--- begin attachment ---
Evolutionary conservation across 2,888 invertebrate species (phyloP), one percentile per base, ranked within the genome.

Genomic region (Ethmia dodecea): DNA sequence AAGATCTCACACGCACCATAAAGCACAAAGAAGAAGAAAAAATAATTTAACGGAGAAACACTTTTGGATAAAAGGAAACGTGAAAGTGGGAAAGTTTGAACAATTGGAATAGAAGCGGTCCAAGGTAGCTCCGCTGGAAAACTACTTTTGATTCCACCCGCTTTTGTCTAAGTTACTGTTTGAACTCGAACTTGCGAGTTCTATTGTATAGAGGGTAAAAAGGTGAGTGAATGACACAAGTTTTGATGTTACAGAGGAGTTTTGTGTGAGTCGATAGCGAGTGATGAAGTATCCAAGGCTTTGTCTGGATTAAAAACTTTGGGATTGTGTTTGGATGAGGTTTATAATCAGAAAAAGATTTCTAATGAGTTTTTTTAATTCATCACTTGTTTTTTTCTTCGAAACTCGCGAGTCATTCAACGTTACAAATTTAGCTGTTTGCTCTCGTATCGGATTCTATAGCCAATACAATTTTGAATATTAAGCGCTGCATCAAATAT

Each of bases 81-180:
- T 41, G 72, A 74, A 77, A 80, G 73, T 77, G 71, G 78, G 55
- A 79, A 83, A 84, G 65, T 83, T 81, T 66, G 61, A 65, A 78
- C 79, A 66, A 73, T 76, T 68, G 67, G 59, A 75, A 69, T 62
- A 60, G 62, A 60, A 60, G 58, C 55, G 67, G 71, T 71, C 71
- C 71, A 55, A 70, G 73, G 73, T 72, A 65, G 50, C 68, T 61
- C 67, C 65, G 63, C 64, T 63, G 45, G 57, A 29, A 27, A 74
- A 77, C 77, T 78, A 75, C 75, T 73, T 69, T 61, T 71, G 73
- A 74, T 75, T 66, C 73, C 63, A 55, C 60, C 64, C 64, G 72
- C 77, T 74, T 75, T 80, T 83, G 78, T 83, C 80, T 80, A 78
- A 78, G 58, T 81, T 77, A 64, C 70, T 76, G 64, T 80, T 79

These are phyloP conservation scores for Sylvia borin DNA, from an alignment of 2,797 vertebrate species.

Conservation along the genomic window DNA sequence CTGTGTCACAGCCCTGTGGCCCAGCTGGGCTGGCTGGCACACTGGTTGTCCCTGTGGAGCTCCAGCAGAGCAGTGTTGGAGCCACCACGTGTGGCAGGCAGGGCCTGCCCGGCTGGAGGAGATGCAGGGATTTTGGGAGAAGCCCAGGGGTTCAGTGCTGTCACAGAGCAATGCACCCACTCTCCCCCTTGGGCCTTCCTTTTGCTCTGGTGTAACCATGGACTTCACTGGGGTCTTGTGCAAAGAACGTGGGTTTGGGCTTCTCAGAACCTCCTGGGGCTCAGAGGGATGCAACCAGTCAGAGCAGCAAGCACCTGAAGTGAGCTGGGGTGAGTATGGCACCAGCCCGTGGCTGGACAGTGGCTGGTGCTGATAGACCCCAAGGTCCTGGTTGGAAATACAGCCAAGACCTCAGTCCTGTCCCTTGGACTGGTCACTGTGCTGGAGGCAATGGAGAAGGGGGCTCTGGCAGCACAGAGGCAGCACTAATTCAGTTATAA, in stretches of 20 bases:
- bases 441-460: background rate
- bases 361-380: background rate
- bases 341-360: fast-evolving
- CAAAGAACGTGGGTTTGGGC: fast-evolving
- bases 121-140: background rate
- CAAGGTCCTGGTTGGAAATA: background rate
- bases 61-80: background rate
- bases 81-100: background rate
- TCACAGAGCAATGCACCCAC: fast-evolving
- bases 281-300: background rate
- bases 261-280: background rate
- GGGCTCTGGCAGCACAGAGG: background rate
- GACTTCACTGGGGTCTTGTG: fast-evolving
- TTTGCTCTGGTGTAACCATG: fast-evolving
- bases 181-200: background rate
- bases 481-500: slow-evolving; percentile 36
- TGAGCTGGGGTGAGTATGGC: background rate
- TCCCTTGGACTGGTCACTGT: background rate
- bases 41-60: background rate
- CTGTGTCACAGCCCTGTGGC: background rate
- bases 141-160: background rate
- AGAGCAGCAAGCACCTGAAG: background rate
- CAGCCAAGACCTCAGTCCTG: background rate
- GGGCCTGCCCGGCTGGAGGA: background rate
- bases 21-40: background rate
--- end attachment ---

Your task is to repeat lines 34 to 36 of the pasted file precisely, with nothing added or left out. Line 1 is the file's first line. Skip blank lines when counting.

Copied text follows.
- bases 41-60: background rate
- CTGTGTCACAGCCCTGTGGC: background rate
- bases 141-160: background rate